Localization of endothelial proliferation and microvascular expansion in active plaque psoriasis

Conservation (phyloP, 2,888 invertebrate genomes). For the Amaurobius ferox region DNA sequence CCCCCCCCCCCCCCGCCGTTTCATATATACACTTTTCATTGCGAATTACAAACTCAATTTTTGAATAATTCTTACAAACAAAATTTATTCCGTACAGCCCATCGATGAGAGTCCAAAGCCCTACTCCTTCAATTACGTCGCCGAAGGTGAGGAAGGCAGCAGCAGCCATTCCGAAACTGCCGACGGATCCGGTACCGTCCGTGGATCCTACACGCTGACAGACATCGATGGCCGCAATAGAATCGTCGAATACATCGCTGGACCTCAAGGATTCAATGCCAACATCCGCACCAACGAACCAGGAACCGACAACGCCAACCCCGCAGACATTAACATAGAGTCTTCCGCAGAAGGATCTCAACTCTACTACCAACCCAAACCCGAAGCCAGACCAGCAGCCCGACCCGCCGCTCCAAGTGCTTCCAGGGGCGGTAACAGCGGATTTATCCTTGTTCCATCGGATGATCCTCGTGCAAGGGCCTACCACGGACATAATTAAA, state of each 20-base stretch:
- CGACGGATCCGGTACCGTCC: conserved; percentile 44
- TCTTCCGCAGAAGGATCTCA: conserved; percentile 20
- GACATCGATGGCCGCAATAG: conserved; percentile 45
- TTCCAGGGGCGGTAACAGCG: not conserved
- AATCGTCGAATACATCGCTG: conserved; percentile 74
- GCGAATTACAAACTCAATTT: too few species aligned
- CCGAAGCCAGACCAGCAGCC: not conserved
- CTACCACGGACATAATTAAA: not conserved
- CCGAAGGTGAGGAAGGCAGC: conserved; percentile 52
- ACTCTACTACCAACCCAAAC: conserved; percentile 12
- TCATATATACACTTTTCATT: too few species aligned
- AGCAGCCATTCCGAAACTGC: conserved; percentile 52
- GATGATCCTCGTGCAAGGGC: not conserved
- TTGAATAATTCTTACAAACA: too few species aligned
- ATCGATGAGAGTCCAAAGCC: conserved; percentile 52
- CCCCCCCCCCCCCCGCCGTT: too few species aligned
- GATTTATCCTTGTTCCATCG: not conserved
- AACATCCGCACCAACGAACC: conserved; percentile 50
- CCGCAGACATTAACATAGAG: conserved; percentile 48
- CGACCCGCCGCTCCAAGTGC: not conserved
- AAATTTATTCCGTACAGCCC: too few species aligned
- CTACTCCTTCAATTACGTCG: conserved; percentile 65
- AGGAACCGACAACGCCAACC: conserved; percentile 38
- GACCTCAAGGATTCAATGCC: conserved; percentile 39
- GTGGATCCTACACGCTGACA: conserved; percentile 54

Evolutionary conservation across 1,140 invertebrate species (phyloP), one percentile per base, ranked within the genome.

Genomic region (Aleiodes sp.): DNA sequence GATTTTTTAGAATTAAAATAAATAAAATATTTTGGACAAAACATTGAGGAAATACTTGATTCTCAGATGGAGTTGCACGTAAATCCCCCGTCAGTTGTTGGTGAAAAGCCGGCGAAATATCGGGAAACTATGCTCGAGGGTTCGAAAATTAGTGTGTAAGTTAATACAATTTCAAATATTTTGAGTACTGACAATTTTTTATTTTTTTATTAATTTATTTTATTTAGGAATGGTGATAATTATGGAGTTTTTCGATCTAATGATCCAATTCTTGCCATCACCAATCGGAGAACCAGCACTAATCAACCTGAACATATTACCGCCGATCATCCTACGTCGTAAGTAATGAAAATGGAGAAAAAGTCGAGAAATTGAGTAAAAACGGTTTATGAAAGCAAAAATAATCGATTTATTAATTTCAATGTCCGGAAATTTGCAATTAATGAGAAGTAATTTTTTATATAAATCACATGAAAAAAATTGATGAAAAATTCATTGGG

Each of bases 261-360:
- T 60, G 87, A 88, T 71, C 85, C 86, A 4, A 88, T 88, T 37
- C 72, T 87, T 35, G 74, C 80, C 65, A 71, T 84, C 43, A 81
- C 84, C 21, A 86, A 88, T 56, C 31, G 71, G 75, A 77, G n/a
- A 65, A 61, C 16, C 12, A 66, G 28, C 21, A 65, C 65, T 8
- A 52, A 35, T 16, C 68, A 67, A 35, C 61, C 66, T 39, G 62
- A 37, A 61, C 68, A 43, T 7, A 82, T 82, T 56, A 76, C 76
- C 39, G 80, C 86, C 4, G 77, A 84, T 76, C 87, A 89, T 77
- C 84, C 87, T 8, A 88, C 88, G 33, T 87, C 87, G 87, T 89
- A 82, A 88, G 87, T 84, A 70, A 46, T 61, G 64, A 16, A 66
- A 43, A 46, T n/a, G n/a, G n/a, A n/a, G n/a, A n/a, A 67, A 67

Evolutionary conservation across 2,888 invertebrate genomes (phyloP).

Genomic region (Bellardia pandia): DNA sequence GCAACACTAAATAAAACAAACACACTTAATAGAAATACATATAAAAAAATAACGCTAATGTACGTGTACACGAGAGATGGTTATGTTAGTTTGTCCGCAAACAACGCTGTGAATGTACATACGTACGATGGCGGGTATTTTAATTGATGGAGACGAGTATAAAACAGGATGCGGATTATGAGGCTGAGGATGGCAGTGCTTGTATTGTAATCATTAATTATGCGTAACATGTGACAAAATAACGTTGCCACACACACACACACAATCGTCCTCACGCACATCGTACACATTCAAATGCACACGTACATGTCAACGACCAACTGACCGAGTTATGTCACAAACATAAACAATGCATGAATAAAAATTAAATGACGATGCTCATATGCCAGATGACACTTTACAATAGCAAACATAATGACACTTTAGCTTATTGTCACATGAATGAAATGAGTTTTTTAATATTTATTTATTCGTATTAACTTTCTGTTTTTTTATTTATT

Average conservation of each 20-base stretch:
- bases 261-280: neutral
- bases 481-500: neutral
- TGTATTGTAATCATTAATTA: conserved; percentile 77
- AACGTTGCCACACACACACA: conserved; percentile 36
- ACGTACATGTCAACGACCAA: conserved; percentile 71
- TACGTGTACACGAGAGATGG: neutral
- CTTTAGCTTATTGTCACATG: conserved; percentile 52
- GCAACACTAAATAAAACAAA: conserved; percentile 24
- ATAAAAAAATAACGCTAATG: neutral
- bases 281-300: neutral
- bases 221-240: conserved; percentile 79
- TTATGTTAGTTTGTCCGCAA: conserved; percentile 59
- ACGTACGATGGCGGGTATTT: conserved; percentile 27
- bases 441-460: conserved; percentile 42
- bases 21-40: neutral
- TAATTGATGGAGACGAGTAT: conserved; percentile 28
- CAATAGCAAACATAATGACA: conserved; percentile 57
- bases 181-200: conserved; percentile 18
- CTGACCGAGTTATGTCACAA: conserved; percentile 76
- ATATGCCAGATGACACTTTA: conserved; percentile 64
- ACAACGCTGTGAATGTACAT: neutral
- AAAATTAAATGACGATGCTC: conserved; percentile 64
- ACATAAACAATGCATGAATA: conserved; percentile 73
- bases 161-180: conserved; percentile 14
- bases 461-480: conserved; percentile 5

Expansion of the dermal microvasculature is a prominent feature of psoriasis. Although the pathogenetic process resulting in vascular morphological changes remains unclear, considerable evidence suggests the involvement of angiogenesis. To assess the degree and site of psoriatic microvascular expansion, immunohistochemical studies were performed on paired lesional and non-lesional specimens from 10 patients with active, untreated plaque psoriasis. Five-μm thick sections were labelled with monoclonal antibody JC/70A specific for the endothelial marker CD31, and vascular quantification was achieved using hue-saturation-intensity image analysis. Assessment of vasculature in the papillary dermis (superficial plexus) demonstrated a fourfold increase in endothelial surface area of lesional compared with non-lesional skin (P < 0.01), while there was no significant increase in vasculature of the upper reticular dermis. Subsequently, 18-μm thick sections were double-labelled with MIB-1 antibody to the nuclear proliferation marker Ki-67 and JC/70A. Endothelial cell proliferation was identified in the vertical limbs of capillary loops in eight out of 10 lesional biopsies and in no non-lesional biopsies. The endothelial MIB-1 labelling index was 3.1% of total endothelial cells of the superficial plexus. These findings confirm endothelial proliferation underlying psoriatic microvascular expansion, and indicate that this process is limited to a specific site in the dermal capillary bed.